Daily News Archive

GM Wheat to Adversely Affect U.S. Economy, Research Shows
(Beyond Pesticides, November 20, 2003)
A new study released October 30, 2003 by the Western Organization of Resource Councils (WORC) shows that introduction of genetically modified (GM) wheat will adversely affect the U.S. wheat industry. The study, Market Risks of Genetically Modified Wheat: The potential impacts of GMO spring wheat introduction on U.S. wheat export markets and prices, prepared by leading grain market economist Dr. Robert Wisner of Iowa State University, predicts, “the commercial introduction of GM wheat in the next two to six years would result in a loss of 30 to 50% of U.S. export markets.”

Currently, about 40% of U.S. grown hard red spring wheat is exported for consumers in foreign countries, primarily Asian countries. A September 2002 U.S. Wheat Associates study indicates this primary consumer market for U.S. grown wheat is strongly against purchasing GM foods. “A large majority of foreign consumers and wheat buyers do not want GM wheat,” said Wisner. “Right or wrong, consumers are the driving force in countries where food labeling allows choice.” Wisner’s study further reports the grim future of U.S. wheat industry if GM is to be introduced. According to WORC, the study found:

- U.S. average hard red spring wheat prices would be forced down to feed-wheat price levels, approximately one-third lower than the average of recent years.
- Durum and white wheat exports and prices also would likely face substantial risk; other classes of wheat would face slightly lower risk.
- Loss of wheat export markets would lead to loss of wheat acreage; loss of revenue to industries supplying inputs to wheat producers; losses for other rural farm-related and non-farm businesses, local and state government tax revenues, and institutions supported by tax revenues; and diminished economic health of rural communities and state governments in the spring wheat belt.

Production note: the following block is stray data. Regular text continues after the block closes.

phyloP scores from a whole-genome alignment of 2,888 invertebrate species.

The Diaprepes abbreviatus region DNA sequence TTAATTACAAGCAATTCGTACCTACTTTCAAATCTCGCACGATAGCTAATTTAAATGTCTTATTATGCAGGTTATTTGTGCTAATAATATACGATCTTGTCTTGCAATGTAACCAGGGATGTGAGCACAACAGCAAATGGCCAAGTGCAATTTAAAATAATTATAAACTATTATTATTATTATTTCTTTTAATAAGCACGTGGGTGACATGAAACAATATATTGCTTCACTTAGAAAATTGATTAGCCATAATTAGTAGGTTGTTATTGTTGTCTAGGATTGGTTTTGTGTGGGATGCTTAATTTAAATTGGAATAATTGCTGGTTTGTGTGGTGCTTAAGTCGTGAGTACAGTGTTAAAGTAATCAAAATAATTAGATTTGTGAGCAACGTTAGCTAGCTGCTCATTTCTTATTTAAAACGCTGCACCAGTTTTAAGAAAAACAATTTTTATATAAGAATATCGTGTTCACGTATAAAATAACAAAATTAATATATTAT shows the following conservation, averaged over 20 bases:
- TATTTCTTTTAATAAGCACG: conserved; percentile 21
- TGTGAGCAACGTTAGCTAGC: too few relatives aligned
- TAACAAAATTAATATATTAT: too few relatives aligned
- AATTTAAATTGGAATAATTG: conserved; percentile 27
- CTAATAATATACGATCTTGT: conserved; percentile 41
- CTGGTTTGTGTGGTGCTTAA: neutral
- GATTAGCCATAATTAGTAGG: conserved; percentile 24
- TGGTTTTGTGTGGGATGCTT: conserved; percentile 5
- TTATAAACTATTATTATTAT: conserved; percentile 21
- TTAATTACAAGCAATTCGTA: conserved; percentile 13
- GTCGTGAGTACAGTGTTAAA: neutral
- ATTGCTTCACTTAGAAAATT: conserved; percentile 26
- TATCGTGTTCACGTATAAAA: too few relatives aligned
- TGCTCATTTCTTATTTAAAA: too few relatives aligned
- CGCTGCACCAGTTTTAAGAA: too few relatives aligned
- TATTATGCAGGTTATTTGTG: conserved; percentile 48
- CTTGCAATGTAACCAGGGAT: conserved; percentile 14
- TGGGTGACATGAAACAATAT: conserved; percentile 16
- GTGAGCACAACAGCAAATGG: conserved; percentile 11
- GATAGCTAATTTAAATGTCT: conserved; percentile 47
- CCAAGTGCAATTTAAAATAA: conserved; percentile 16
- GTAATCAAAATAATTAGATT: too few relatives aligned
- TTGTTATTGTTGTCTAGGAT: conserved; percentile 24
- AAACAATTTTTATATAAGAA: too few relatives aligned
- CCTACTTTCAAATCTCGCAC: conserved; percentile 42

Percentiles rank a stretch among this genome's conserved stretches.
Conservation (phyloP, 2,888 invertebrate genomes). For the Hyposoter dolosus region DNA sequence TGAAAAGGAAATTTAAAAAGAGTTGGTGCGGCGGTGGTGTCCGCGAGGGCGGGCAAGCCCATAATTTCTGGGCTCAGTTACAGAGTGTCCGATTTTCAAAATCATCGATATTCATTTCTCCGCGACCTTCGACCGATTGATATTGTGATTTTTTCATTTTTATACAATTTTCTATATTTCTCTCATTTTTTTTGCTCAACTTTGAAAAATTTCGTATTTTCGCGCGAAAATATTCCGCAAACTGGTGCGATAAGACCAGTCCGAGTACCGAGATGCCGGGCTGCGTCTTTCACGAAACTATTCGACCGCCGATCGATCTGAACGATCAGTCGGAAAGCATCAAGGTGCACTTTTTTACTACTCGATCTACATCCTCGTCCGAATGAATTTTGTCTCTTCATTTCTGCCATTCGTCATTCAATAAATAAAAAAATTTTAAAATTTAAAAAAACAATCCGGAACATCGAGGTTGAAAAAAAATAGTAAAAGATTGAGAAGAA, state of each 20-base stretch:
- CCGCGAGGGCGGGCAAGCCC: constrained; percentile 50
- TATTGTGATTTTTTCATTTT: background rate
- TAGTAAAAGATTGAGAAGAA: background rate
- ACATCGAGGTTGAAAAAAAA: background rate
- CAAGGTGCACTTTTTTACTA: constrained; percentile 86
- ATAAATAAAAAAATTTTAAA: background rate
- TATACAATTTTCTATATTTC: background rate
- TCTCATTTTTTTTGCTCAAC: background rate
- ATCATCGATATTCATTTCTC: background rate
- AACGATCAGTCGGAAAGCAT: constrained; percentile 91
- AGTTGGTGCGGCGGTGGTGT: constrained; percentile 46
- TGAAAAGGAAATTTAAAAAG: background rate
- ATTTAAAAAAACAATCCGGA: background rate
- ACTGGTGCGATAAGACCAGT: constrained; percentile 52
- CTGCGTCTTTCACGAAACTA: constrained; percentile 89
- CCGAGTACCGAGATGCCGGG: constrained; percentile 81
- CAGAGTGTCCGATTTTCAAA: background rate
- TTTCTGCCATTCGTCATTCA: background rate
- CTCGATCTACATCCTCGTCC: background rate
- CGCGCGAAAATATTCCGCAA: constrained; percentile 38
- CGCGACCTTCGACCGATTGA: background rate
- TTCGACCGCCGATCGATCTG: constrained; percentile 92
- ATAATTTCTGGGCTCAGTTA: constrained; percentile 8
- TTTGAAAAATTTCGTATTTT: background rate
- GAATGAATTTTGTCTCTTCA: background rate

“Dr. Wisner’s report confirms our worst fears,” said North Dakota Senator April Fairfield, who has worked in the last two legislatures to give North Dakotans a say in whether and how GM wheat should be released. “His research demonstrates that the introduction of GM hard red spring wheat will devastate our ability to export this high quality, high gluten wheat, reducing this valuable commodity to little more than livestock feed.”

"Our wheat customers in many nations and regions have told us directly that they will not purchase GM wheat and will go elsewhere to procure their wheat supplies,” said Todd Leake, a Grand Forks, North Dakota area wheat farmer speaking for the Dakota Resource Council. “In a world awash in cheap wheat, it’s not hard to find another country to gladly take that wheat business away from us.”

A July 2003 report from Great Britain also found little economic incentive to introduce GM to farmers. Amid strong public disfavor of GM, the UK government was forced to reconsider its plan to introduce the controversial crops. Read the August 26, 2003 edition of Daily News for more information.

For more information on genetically modified wheat, its regulatory history, and environmental, economic and health impacts, see http://www.worc.org/issues/art_issues/gmwheat.html. Beyond Pesticides’ Genetic Engineering Program Page provides resources of information, news, health and environmental effects of GM.